Rates through the roof
Anthem’s outrageous health-insurance hikes show why reform is needed
Just when Californians seem to have forgotten what health-insurance reform was all about, along comes Anthem Blue Cross to remind them. In a decision that reverberated across the country and into the corridors of the nation’s Capitol, the giant health-insurance firm opted to raise premiums on its individual policies—held by some 800,000 people—by a whopping 25 percent on average, and in some cases by as much as 39 percent.
President Obama called the spike in premiums “just a preview of coming attractions” if Congress failed to pass insurance reform.
Anthem’s parent company, Indianapolis-based WellPoint, explained that it had raised the rates because, in the recession, it had lost many clients and been forced to cover the increase in medical costs. It pointed out that health insurance is in what it calls a “recessionary death spiral,” with healthy people opting out of coverage because of the recession, making the remaining risk pool sicker and more expensive to insure. That in turn pushes insurance costs up, driving more people from the market.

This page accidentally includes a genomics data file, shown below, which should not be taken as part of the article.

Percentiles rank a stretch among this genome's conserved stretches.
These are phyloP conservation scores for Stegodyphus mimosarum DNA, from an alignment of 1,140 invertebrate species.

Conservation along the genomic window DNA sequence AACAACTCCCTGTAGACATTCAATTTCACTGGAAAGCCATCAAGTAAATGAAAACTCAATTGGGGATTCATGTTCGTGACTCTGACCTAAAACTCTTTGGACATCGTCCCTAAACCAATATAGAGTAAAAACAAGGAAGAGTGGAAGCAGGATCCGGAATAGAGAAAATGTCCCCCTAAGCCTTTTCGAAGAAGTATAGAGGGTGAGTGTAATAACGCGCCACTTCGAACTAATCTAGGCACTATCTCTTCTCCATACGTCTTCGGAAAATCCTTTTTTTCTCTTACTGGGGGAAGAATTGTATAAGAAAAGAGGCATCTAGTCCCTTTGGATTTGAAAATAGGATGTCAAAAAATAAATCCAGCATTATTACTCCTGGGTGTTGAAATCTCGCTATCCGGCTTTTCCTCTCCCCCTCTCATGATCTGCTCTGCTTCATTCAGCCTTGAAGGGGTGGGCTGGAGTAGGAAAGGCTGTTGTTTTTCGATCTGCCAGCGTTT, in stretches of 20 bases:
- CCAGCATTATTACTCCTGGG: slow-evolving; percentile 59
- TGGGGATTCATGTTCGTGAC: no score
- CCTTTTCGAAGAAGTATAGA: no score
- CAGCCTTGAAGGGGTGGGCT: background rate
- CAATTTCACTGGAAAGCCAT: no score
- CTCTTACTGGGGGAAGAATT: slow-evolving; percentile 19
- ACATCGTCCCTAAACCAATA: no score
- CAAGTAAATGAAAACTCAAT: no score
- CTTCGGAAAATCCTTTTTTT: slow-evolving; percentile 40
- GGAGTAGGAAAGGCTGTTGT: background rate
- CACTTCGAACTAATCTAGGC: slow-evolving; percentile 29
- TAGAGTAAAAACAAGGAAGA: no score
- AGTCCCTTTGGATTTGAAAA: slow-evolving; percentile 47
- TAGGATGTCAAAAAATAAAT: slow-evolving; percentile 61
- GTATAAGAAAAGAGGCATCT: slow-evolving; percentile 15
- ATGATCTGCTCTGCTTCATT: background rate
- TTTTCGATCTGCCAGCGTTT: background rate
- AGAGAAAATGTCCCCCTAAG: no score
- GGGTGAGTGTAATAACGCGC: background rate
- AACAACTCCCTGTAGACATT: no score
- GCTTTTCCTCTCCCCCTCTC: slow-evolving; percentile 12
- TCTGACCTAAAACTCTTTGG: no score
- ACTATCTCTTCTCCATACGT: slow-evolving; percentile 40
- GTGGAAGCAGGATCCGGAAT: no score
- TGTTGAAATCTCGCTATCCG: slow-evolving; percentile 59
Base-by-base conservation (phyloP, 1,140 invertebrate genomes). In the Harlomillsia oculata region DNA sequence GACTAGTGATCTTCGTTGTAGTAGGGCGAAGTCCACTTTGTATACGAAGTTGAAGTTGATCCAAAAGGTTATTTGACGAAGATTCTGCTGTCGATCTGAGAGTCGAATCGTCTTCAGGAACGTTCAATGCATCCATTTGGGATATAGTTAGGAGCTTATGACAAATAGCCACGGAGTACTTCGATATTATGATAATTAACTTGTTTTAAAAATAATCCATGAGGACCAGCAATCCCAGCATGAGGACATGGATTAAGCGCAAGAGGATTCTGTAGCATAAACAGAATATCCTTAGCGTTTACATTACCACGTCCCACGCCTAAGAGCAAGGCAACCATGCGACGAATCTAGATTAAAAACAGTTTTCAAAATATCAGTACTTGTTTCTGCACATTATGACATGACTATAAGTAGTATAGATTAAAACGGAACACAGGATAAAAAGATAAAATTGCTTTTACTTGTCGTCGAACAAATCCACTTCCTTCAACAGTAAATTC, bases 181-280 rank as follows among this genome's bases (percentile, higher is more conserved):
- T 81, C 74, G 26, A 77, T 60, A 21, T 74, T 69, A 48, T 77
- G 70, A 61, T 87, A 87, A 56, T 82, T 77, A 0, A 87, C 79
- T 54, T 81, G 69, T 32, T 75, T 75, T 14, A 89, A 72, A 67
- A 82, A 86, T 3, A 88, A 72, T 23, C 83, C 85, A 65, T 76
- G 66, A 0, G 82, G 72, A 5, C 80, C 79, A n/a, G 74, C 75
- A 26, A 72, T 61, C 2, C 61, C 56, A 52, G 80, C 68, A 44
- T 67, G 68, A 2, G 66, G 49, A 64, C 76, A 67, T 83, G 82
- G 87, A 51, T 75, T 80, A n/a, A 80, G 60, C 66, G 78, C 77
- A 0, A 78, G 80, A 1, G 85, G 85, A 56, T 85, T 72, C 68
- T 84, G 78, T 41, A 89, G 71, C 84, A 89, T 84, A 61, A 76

There’s truth to that, and the company is correct in stating that costs can’t be contained without legislation that requires everyone to have health insurance so risks can be spread out. But 39 percent? That’s shameful, and the state Legislature should look into it.